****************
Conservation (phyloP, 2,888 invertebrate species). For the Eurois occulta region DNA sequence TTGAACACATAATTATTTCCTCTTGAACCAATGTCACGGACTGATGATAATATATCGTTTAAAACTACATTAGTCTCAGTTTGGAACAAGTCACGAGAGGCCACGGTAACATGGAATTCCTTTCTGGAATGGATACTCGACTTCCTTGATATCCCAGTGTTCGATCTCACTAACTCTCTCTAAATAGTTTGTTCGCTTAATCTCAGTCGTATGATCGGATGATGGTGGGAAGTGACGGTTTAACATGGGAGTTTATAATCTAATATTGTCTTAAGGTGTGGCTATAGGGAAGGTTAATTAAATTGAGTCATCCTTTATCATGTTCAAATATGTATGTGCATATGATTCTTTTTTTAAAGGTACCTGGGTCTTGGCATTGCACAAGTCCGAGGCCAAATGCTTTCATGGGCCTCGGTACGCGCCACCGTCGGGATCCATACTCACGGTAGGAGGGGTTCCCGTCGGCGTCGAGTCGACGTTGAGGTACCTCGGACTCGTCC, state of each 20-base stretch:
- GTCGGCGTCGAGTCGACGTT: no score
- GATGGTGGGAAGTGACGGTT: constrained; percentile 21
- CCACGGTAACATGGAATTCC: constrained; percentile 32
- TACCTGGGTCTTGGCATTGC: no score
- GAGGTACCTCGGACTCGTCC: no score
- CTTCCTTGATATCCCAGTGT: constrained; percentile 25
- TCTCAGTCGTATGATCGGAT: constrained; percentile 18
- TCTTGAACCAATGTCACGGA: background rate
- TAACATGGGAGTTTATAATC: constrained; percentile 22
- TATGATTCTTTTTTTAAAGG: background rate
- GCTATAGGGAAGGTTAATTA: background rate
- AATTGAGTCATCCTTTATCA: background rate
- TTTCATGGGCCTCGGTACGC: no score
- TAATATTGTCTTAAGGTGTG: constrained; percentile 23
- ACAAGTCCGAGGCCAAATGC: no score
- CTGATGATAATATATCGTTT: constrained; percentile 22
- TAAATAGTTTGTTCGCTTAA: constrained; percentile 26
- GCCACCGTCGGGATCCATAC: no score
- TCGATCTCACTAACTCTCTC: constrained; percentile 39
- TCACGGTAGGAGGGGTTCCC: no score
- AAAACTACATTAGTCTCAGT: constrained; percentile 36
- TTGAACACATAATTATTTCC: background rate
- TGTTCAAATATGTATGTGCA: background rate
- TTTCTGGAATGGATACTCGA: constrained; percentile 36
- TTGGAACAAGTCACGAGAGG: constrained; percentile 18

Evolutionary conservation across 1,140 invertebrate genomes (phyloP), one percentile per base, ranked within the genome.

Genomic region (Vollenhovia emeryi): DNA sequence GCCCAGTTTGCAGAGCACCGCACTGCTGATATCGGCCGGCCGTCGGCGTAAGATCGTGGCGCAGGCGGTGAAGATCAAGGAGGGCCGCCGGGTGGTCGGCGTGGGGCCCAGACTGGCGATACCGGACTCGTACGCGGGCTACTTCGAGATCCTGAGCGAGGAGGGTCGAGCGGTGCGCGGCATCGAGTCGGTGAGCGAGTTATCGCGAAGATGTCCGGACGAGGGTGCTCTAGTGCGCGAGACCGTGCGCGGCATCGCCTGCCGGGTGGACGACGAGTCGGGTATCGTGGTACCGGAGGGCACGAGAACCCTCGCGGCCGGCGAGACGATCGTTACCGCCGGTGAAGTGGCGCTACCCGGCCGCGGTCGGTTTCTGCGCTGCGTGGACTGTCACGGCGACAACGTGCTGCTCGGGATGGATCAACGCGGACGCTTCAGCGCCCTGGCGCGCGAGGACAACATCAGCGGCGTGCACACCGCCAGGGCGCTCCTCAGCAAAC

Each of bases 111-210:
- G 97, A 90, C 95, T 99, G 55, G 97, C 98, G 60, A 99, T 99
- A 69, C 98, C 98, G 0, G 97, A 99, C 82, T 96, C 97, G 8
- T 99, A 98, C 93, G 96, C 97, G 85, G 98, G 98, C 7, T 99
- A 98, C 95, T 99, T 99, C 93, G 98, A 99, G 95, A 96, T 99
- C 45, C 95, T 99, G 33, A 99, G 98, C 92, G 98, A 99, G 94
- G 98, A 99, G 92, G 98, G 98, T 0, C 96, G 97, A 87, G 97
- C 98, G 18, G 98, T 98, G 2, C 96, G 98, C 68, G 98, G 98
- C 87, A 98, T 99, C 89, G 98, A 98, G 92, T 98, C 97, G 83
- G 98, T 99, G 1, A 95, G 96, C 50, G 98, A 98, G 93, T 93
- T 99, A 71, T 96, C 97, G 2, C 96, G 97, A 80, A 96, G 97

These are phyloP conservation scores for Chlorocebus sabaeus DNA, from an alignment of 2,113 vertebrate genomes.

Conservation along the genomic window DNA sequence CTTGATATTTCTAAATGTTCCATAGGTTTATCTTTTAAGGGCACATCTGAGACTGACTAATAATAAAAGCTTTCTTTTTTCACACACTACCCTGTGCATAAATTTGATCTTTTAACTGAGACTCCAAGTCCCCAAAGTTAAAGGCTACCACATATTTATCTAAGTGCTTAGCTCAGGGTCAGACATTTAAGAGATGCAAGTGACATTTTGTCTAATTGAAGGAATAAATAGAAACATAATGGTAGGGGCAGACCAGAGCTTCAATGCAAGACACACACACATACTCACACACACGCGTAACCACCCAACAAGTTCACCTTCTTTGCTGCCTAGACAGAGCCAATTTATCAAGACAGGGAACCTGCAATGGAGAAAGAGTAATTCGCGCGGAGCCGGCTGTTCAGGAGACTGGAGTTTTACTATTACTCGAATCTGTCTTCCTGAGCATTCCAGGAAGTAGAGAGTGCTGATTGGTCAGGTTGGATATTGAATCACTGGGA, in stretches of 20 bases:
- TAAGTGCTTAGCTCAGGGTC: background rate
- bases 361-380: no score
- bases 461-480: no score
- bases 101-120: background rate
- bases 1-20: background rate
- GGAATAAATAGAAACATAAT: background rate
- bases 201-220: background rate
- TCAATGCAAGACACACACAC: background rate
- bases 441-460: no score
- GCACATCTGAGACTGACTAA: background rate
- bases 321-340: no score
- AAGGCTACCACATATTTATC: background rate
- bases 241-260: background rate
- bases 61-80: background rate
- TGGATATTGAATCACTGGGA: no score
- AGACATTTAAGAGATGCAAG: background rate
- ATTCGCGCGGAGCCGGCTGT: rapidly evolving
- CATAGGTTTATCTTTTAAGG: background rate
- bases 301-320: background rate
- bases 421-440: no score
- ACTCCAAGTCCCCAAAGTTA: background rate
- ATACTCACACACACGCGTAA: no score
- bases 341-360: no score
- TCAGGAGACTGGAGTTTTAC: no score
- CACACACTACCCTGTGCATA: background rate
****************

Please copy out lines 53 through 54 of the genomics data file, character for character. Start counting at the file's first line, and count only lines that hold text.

- AAGGCTACCACATATTTATC: background rate
- bases 241-260: background rate